Metal is associated with Autumn. The word Fall is even better here, because Metal has a downward direction. If you imagine the radiance of Fall leaves just about to fall, you have a sense of the Metal element. The radiance of sound and light is a Metal phenomenon. So is the poignancy of savoring something beautiful that we know we’re going to lose. And, once those leaves fall away, the grief that follows is the emotion of Metal.

As a first exploration, I invite you to notice which elements are showing up abundantly – which might give a clue to where you have a lot of energy to express. You could flip back through your dream journal, or just think back in your memory for a moment. Notice which elements show up frequently, and which rarely.

The Five Elements: the dreaming, the personal, the global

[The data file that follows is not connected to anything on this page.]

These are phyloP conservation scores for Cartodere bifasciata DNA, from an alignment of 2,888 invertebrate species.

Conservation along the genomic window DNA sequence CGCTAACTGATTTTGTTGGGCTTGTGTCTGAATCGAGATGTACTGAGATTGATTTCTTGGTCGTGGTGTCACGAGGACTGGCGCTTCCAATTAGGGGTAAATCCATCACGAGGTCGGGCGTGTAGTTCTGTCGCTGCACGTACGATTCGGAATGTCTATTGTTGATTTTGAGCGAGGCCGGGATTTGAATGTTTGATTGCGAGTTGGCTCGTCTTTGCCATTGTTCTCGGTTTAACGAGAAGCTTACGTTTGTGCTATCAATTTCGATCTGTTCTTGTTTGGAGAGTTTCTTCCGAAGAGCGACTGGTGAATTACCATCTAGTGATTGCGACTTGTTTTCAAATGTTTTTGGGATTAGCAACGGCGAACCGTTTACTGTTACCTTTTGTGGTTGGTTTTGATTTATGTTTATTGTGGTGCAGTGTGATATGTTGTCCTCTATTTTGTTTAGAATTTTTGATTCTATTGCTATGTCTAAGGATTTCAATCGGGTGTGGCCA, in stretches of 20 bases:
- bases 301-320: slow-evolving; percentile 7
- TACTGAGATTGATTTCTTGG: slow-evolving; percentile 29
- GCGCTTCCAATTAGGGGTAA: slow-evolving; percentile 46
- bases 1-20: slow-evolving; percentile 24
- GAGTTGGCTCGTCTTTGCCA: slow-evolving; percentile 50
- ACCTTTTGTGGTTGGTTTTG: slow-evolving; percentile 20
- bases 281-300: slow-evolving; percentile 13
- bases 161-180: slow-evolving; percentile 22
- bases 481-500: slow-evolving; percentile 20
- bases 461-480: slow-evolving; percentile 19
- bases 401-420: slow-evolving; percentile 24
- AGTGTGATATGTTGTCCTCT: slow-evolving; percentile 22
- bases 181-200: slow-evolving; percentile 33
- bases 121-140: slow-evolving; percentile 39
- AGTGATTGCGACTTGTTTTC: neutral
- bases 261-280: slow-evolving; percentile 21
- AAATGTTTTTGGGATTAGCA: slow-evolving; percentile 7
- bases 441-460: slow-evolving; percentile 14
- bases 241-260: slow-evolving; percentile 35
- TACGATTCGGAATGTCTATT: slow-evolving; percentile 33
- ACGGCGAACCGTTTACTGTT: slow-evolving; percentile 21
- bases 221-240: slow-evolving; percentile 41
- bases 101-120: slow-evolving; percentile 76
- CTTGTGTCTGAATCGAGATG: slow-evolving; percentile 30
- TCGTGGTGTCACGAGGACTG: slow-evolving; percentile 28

Now, it gets better than simply looking for the Five Elements physically showing up in your dreams. All kinds of other things can be grouped into the cloud of symbolic meaning that surrounds each element: the season and the emotion, certain directions of movement, certain actions, certain parts of the body, certain values, and so on.

Now I’ll share more examples of each element’s qualities and manifestations, and what contributions in the world could go with that element:

Metal

The Metal element shows up as 

  • downward movement, or falling, and sometimes a notable “not-falling” (aka, flying)
  • the color white
  • Metal objects, especially blades and jewelry
  • the Autumn season, and sunset
  • any kind of action of discernment: choosing between what stays and what goes, what’s a “yes” and what’s a “no”
  • hiddenness vs. exposure (any time there’s a character hiding, or lying, or exposed – maybe naked, or maybe underdressed for extreme weather)
  • the Lungs, and breathing
  • the Large Intestine, and elimination 
  • money, and the assignment of value to things (or, deciding something is not valuable)